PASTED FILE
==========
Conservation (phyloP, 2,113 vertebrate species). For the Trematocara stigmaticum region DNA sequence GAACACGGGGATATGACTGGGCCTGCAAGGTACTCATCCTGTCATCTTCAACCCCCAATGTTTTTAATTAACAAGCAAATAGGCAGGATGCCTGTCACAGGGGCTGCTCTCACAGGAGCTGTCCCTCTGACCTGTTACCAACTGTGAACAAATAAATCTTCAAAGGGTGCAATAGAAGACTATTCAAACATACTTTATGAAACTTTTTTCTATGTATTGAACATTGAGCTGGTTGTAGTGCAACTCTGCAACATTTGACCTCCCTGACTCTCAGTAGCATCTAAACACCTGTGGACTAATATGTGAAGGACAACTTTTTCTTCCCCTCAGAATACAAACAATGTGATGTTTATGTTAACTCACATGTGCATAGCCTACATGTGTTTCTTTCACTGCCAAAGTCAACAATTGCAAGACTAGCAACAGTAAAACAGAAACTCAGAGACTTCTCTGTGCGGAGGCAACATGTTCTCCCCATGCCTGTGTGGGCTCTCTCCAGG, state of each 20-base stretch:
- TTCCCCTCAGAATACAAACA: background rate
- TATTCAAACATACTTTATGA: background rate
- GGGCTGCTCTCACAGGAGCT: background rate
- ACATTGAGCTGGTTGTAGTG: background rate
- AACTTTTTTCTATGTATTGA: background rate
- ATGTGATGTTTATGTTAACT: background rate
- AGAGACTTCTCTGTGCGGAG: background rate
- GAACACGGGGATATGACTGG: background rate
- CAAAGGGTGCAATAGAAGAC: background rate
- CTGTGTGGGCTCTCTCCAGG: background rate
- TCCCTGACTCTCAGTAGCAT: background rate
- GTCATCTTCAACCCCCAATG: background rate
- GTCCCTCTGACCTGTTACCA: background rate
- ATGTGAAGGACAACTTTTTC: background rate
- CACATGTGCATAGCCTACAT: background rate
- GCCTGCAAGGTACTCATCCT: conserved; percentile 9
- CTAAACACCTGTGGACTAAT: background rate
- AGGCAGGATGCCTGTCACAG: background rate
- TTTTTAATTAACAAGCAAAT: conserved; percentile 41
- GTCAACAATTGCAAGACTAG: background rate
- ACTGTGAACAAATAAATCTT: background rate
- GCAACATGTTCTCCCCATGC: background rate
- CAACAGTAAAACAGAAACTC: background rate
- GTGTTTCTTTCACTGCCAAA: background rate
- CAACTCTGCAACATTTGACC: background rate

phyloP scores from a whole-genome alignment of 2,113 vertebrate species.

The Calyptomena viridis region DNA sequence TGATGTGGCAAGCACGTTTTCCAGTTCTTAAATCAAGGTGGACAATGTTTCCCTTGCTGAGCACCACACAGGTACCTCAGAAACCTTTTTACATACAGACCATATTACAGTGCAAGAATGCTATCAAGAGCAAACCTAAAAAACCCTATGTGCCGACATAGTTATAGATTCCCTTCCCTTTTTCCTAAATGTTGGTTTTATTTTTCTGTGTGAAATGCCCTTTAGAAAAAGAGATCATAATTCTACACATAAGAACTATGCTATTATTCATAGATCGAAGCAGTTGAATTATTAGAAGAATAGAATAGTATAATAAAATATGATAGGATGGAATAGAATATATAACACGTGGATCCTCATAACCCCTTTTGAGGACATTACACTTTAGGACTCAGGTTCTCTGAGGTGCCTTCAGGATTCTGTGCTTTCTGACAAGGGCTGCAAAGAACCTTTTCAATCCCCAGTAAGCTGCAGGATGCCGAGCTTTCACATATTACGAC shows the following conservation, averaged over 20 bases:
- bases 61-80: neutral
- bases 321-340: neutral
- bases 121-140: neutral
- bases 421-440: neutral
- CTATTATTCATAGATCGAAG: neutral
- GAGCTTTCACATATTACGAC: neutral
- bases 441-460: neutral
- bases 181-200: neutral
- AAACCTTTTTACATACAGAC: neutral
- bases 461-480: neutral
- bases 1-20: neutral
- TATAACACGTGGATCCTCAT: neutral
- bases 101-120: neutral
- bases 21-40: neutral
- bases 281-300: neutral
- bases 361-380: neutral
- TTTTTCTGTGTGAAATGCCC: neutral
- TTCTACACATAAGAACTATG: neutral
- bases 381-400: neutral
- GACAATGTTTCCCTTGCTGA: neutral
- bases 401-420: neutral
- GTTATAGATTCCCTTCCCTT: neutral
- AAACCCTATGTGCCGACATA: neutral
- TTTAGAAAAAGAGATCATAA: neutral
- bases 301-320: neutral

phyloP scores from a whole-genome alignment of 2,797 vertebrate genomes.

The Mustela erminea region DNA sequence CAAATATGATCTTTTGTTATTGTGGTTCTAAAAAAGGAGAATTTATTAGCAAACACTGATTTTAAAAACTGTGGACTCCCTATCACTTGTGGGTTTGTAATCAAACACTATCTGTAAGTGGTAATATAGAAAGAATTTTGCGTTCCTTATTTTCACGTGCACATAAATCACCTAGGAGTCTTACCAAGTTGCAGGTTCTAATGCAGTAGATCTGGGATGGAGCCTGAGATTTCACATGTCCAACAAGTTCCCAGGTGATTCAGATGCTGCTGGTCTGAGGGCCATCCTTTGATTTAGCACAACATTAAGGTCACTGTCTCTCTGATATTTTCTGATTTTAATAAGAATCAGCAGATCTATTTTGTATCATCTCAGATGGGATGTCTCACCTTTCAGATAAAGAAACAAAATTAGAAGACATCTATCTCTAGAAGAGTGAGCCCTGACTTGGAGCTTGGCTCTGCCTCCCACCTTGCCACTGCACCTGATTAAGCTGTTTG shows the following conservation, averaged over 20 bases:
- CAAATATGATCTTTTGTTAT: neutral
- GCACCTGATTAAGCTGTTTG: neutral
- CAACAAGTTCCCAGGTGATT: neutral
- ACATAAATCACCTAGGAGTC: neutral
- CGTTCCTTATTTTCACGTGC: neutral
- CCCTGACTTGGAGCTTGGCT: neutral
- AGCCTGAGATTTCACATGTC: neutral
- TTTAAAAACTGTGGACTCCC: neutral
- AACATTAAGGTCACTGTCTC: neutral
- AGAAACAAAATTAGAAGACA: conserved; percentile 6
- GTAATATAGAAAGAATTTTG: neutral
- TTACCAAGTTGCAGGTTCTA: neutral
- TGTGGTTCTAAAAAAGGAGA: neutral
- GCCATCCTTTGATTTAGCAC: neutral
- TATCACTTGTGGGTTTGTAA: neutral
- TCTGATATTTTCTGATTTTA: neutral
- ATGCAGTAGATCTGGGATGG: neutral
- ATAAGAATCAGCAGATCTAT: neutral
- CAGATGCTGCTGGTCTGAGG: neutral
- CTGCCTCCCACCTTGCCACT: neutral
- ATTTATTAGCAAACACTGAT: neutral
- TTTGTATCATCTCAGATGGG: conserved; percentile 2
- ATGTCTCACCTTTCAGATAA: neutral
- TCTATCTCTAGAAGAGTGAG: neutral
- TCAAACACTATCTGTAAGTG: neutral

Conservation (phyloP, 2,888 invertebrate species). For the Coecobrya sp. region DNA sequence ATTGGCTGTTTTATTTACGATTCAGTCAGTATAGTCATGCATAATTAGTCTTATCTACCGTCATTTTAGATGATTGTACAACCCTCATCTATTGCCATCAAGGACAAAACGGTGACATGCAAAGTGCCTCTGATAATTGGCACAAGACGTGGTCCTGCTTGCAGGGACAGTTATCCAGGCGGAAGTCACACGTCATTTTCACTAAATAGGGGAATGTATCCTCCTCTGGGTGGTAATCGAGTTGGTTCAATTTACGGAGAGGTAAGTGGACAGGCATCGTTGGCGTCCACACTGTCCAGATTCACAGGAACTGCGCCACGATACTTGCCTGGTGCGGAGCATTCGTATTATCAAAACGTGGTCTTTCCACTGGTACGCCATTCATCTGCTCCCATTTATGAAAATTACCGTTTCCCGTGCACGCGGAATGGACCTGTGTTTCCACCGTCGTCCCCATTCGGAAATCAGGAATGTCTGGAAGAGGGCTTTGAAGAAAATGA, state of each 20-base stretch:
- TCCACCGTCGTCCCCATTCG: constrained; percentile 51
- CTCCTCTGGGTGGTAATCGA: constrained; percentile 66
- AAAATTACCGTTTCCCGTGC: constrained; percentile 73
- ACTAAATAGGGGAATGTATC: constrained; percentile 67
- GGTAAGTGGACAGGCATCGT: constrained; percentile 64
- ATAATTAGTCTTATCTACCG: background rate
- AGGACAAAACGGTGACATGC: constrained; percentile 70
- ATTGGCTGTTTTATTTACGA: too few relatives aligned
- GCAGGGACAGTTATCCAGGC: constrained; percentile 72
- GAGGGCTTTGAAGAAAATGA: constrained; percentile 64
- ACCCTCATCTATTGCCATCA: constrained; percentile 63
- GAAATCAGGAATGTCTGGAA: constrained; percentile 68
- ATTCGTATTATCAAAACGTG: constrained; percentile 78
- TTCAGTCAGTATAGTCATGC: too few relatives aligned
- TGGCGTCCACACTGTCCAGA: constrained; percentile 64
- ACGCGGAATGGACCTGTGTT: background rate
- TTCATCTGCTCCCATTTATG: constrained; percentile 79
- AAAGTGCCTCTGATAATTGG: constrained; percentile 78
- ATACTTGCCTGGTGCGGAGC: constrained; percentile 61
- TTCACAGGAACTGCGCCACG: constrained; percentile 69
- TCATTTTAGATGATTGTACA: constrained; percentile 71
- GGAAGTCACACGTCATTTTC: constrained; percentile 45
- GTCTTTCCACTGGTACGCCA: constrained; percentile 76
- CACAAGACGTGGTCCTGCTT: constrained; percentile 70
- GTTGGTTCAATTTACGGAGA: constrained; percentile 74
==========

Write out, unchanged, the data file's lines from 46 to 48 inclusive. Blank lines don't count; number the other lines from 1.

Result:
- TTCTACACATAAGAACTATG: neutral
- bases 381-400: neutral
- GACAATGTTTCCCTTGCTGA: neutral